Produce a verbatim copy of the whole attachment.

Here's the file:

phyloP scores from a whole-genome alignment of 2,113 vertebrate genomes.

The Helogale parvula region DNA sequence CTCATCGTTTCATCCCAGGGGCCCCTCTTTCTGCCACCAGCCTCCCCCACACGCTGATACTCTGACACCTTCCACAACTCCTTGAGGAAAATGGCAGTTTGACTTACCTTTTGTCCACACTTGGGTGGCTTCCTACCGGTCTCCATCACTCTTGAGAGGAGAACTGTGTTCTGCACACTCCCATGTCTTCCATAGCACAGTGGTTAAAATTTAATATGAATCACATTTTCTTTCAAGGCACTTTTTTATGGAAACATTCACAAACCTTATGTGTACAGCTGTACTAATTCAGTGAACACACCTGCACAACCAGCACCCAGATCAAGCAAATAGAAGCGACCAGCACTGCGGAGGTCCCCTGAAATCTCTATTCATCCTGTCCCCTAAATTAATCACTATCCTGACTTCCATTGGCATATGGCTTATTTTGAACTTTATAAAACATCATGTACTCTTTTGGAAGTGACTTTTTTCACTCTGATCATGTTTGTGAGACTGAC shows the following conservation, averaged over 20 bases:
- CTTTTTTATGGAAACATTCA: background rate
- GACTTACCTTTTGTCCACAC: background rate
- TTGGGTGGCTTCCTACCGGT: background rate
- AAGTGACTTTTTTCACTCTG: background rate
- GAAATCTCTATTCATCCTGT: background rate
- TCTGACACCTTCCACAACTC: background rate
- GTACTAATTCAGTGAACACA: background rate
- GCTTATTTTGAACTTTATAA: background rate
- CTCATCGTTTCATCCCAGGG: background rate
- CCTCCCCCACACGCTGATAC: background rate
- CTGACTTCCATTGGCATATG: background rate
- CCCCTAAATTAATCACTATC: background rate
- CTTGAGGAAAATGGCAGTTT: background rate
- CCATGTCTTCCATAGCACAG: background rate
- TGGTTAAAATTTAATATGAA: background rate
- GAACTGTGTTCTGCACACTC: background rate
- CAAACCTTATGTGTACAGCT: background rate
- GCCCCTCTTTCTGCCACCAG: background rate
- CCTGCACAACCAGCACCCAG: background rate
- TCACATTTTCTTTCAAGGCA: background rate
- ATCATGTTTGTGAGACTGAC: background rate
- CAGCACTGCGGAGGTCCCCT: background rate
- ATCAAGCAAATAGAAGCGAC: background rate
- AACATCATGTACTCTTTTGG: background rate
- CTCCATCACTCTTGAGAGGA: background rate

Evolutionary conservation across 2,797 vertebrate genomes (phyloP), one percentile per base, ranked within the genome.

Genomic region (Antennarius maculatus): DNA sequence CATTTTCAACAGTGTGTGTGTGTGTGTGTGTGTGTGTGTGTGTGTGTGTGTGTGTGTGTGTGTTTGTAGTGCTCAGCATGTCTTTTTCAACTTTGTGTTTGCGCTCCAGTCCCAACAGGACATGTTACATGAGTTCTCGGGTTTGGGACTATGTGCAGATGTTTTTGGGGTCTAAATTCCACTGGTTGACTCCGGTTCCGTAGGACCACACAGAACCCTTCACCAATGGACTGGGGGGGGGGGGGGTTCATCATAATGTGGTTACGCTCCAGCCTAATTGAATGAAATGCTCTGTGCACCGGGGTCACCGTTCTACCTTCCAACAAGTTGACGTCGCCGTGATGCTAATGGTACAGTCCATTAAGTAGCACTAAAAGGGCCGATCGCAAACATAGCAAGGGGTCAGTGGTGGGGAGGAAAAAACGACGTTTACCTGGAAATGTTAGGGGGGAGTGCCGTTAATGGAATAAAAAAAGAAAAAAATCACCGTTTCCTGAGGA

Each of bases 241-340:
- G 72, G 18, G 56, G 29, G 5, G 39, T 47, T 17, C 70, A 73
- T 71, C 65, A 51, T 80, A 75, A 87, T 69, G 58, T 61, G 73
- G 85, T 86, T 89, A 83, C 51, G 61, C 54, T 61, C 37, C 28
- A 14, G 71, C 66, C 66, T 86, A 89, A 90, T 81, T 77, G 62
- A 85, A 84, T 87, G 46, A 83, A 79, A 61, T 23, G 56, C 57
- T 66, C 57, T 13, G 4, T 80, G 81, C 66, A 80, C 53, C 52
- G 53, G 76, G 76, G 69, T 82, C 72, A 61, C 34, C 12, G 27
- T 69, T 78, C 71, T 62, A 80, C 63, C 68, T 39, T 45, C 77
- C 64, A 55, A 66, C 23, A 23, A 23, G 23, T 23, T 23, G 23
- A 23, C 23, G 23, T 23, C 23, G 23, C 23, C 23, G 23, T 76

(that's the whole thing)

phyloP scores from a whole-genome alignment of 2,113 vertebrate genomes.

The Helogale parvula region DNA sequence CTCATCGTTTCATCCCAGGGGCCCCTCTTTCTGCCACCAGCCTCCCCCACACGCTGATACTCTGACACCTTCCACAACTCCTTGAGGAAAATGGCAGTTTGACTTACCTTTTGTCCACACTTGGGTGGCTTCCTACCGGTCTCCATCACTCTTGAGAGGAGAACTGTGTTCTGCACACTCCCATGTCTTCCATAGCACAGTGGTTAAAATTTAATATGAATCACATTTTCTTTCAAGGCACTTTTTTATGGAAACATTCACAAACCTTATGTGTACAGCTGTACTAATTCAGTGAACACACCTGCACAACCAGCACCCAGATCAAGCAAATAGAAGCGACCAGCACTGCGGAGGTCCCCTGAAATCTCTATTCATCCTGTCCCCTAAATTAATCACTATCCTGACTTCCATTGGCATATGGCTTATTTTGAACTTTATAAAACATCATGTACTCTTTTGGAAGTGACTTTTTTCACTCTGATCATGTTTGTGAGACTGAC shows the following conservation, averaged over 20 bases:
- CTTTTTTATGGAAACATTCA: background rate
- GACTTACCTTTTGTCCACAC: background rate
- TTGGGTGGCTTCCTACCGGT: background rate
- AAGTGACTTTTTTCACTCTG: background rate
- GAAATCTCTATTCATCCTGT: background rate
- TCTGACACCTTCCACAACTC: background rate
- GTACTAATTCAGTGAACACA: background rate
- GCTTATTTTGAACTTTATAA: background rate
- CTCATCGTTTCATCCCAGGG: background rate
- CCTCCCCCACACGCTGATAC: background rate
- CTGACTTCCATTGGCATATG: background rate
- CCCCTAAATTAATCACTATC: background rate
- CTTGAGGAAAATGGCAGTTT: background rate
- CCATGTCTTCCATAGCACAG: background rate
- TGGTTAAAATTTAATATGAA: background rate
- GAACTGTGTTCTGCACACTC: background rate
- CAAACCTTATGTGTACAGCT: background rate
- GCCCCTCTTTCTGCCACCAG: background rate
- CCTGCACAACCAGCACCCAG: background rate
- TCACATTTTCTTTCAAGGCA: background rate
- ATCATGTTTGTGAGACTGAC: background rate
- CAGCACTGCGGAGGTCCCCT: background rate
- ATCAAGCAAATAGAAGCGAC: background rate
- AACATCATGTACTCTTTTGG: background rate
- CTCCATCACTCTTGAGAGGA: background rate

Evolutionary conservation across 2,797 vertebrate genomes (phyloP), one percentile per base, ranked within the genome.

Genomic region (Antennarius maculatus): DNA sequence CATTTTCAACAGTGTGTGTGTGTGTGTGTGTGTGTGTGTGTGTGTGTGTGTGTGTGTGTGTGTTTGTAGTGCTCAGCATGTCTTTTTCAACTTTGTGTTTGCGCTCCAGTCCCAACAGGACATGTTACATGAGTTCTCGGGTTTGGGACTATGTGCAGATGTTTTTGGGGTCTAAATTCCACTGGTTGACTCCGGTTCCGTAGGACCACACAGAACCCTTCACCAATGGACTGGGGGGGGGGGGGGTTCATCATAATGTGGTTACGCTCCAGCCTAATTGAATGAAATGCTCTGTGCACCGGGGTCACCGTTCTACCTTCCAACAAGTTGACGTCGCCGTGATGCTAATGGTACAGTCCATTAAGTAGCACTAAAAGGGCCGATCGCAAACATAGCAAGGGGTCAGTGGTGGGGAGGAAAAAACGACGTTTACCTGGAAATGTTAGGGGGGAGTGCCGTTAATGGAATAAAAAAAGAAAAAAATCACCGTTTCCTGAGGA

Each of bases 241-340:
- G 72, G 18, G 56, G 29, G 5, G 39, T 47, T 17, C 70, A 73
- T 71, C 65, A 51, T 80, A 75, A 87, T 69, G 58, T 61, G 73
- G 85, T 86, T 89, A 83, C 51, G 61, C 54, T 61, C 37, C 28
- A 14, G 71, C 66, C 66, T 86, A 89, A 90, T 81, T 77, G 62
- A 85, A 84, T 87, G 46, A 83, A 79, A 61, T 23, G 56, C 57
- T 66, C 57, T 13, G 4, T 80, G 81, C 66, A 80, C 53, C 52
- G 53, G 76, G 76, G 69, T 82, C 72, A 61, C 34, C 12, G 27
- T 69, T 78, C 71, T 62, A 80, C 63, C 68, T 39, T 45, C 77
- C 64, A 55, A 66, C 23, A 23, A 23, G 23, T 23, T 23, G 23
- A 23, C 23, G 23, T 23, C 23, G 23, C 23, C 23, G 23, T 76